In this Book

As German Jews emigrated in the 19th and early 20th centuries and as exiles from Nazi Germany, they carried the traditions, culture, and particular prejudices of their home with them. At the same time, Germany—and Berlin in particular—attracted both secular and religious Jewish scholars from eastern Europe. They engaged in vital intellectual exchange with German Jewry, although their cultural and religious practices differed greatly, and they absorbed many cultural practices that they brought back to Warsaw or took with them to New York and Tel Aviv. After the Holocaust, German Jews and non-German Jews educated in Germany were forced to reevaluate their essential relationship with Germany and Germanness as well as their notions of Jewish life outside of Germany.

Among the first volumes to focus on German-Jewish transnationalism, this interdisciplinary collection spans the fields of history, literature, film, theater, architecture, philosophy, and theology as it examines the lives of significant emigrants. The individuals whose stories are reevaluated include German Jews Ernst Lubitsch, David Einhorn, and Gershom Scholem, the architect Fritz Nathan and filmmaker Helmar Lerski; and eastern European Jews David Bergelson, Der Nister, Jacob Katz, Joseph Soloveitchik, and Abraham Joshua Heschel—figures not normally associated with Germany. Three-Way Street addresses the gap in the scholarly literature as it opens up critical ways of approaching Jewish culture not only in Germany, but also in other locations, from the mid-19th century to the present.

Table of Contents

  1. Cover
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  1. Half Title, Series Page, Title Page, Copyright
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  1. Contents
  2. pp. v-vi
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  1. Acknowledgments
  2. pp. vii-viii
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  1. Introduction
  2. Jay Howard Geller, Leslie Morris
  3. pp. 1-20
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  1. Part 1: To Germany, from Germany: The Promise of an Unpromised Land?
  1. 1. Love, Money, and Career in the Life of Rosa Luxemburg
  2. Deborah Hertz
  3. pp. 23-45
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  1. 2. The “Triple Immersion”: A Singular Moment in Modern Jewish Intellectual History?
  2. Alan T. Levenson
  3. pp. 46-65
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  1. 3. Yiddish Writers/German Models in the Early Twentieth Century
  2. Jeffrey A. Grossman
  3. pp. 66-90
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  1. 4. The Symphony of a Great Heimat: Zionism as a Cure for Weimar Crisis in Lerski’s Avodah
  2. Ofer Ashkenazi
  3. pp. 91-122
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  1. Part 2: Germany, the Portable Homeland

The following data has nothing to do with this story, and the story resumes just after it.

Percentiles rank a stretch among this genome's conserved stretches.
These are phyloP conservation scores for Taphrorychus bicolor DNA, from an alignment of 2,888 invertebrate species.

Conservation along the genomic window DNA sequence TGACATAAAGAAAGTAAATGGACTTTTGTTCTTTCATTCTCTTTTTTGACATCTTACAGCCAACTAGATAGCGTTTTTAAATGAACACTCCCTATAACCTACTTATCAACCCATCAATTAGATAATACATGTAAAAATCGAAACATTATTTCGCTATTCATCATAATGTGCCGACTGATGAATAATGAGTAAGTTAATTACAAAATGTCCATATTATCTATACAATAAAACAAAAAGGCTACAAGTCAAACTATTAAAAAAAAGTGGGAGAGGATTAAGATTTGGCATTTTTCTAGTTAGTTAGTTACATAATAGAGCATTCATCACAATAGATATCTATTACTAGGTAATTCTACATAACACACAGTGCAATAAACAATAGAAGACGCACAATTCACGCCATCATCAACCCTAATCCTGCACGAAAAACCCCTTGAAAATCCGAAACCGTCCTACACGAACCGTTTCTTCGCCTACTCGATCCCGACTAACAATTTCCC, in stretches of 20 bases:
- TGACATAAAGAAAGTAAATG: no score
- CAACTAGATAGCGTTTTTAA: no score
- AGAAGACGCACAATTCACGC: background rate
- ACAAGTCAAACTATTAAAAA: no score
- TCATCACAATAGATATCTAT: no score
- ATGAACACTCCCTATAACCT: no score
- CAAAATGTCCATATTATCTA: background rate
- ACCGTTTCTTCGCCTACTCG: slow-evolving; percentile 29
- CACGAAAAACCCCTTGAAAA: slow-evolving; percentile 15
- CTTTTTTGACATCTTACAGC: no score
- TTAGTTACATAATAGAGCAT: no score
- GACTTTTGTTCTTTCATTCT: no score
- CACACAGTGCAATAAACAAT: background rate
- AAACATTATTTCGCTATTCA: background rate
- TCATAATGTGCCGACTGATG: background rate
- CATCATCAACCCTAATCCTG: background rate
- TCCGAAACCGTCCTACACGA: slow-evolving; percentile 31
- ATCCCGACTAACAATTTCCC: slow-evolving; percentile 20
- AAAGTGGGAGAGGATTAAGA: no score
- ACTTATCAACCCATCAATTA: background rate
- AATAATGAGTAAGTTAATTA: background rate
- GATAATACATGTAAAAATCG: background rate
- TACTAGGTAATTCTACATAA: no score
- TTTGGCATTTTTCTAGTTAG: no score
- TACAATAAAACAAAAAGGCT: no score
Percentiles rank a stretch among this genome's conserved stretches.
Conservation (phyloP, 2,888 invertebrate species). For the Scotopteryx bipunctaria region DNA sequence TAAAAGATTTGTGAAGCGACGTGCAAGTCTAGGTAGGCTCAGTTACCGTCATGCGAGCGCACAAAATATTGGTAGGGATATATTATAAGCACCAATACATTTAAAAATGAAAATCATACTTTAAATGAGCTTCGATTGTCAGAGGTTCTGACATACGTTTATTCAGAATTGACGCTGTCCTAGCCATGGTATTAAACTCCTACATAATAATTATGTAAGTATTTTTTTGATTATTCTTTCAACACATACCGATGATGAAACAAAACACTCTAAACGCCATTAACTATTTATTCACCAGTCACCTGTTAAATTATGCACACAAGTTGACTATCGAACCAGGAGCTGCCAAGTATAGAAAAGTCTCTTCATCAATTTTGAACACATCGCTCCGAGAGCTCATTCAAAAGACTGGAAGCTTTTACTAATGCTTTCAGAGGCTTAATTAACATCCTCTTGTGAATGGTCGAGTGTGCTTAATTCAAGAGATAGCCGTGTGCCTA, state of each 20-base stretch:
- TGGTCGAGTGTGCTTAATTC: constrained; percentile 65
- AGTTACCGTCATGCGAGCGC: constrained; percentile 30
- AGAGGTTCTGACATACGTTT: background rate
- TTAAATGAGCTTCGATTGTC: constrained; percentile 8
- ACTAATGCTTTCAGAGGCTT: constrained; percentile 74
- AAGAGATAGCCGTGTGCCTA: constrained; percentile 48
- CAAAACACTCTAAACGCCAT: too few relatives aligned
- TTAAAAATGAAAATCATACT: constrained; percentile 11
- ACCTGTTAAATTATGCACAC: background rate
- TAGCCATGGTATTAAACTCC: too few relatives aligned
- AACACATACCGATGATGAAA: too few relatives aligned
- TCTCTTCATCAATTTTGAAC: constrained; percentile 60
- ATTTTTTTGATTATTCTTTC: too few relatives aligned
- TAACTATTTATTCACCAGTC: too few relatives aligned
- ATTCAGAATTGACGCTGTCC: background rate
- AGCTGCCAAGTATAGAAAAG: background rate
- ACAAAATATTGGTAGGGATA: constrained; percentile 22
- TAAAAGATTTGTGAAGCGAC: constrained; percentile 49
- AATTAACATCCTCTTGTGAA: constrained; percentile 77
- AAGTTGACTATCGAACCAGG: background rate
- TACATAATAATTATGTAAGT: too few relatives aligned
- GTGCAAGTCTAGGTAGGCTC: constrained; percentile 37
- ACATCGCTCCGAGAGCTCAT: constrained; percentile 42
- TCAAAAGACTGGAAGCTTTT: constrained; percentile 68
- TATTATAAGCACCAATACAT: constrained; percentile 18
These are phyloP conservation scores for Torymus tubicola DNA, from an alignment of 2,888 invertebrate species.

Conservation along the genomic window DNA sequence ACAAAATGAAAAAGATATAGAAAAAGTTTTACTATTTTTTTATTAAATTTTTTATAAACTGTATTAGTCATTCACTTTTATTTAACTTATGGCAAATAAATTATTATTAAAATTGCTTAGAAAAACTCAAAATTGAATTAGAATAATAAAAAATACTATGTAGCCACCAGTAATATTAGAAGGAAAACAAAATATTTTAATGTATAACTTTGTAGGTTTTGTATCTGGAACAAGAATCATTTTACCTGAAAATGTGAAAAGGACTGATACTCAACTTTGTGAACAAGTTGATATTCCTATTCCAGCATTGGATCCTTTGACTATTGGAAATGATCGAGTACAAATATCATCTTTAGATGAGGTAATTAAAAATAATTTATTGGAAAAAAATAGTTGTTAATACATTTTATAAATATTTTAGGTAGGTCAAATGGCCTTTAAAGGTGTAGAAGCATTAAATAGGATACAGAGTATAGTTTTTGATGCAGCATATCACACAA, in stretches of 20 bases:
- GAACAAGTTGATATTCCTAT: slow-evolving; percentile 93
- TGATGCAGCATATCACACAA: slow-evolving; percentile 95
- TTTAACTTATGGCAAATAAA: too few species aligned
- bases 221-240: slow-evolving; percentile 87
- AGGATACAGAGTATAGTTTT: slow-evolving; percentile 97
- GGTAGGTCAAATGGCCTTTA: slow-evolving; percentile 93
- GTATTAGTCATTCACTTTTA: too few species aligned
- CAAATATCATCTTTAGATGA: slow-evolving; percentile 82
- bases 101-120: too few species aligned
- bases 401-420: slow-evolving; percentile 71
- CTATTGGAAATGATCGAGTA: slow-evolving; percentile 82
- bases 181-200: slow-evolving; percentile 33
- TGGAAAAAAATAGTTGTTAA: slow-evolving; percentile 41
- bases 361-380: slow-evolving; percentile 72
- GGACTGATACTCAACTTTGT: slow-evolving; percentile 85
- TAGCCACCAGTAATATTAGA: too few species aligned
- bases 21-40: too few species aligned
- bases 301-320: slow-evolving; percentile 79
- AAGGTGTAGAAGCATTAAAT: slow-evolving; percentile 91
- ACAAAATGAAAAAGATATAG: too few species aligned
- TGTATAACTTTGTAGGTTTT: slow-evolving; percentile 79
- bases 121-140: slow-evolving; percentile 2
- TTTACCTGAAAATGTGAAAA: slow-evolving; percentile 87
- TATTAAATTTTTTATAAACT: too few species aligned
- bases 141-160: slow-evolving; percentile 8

1. 5. “I Have Been a Stranger in a Foreign Land”: The Scholem Brothers and German-Jewish Émigré Identity
  2. Jay Howard Geller
  3. pp. 125-143
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  1. 6. Lost in the Transnational: Photographic Initiatives of Walter and Helmut Gernsheim in Britain
  2. Michael Berkowitz
  3. pp. 144-168
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  1. 7. Transnational Jewish Comedy: Sex and Politics in the Films of Ernst Lubitsch—From Berlin to Hollywood
  2. Richard W. McCormick
  3. pp. 169-196
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  1. 8. America Abandoned: German-Jewish Visions of American Poverty in Serialized Novels by Joseph Roth, Sholem Asch, and Michael Gold
  2. Kerry Wallach
  3. pp. 197-219
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  1. 9. “Irgendwo auf der Welt”: The Emigration of Jews from Nazi Germany as a Transnational Experience
  2. Joachim Schlör
  3. pp. 220-238
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  1. 10. Transnational Jewish Refugee Stories: Displacement, Loss, and (Non)Restitution
  2. Atina Grossmann
  3. pp. 239-258
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  1. Part 3: A Masterable Past? German-Jewish Transnationalism in a Post-Holocaust Era
  1. 11. “Normalization and Its Discontents”: The Transnational Legacy of the Holocaust in Contemporary Germany
  2. Karen Remmler
  3. pp. 261-276
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  1. 12. Between Memory and Normalcy: Synagogue Architecture in Postwar Germany
  2. Gavriel D. Rosenfeld
  3. pp. 277-301
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  1. 13. Klezmer in the New Germany: History, Identity, and Memory
  2. Raysh Weiss
  3. pp. 302-320
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  1. 14. (Trans)National Spaces: Jewish Sites in Contemporary Germany
  2. Michael Meng
  3. pp. 321-340
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  1. Contributors
  2. pp. 341-344
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  1. Index
  2. pp. 345-352
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Additional Information

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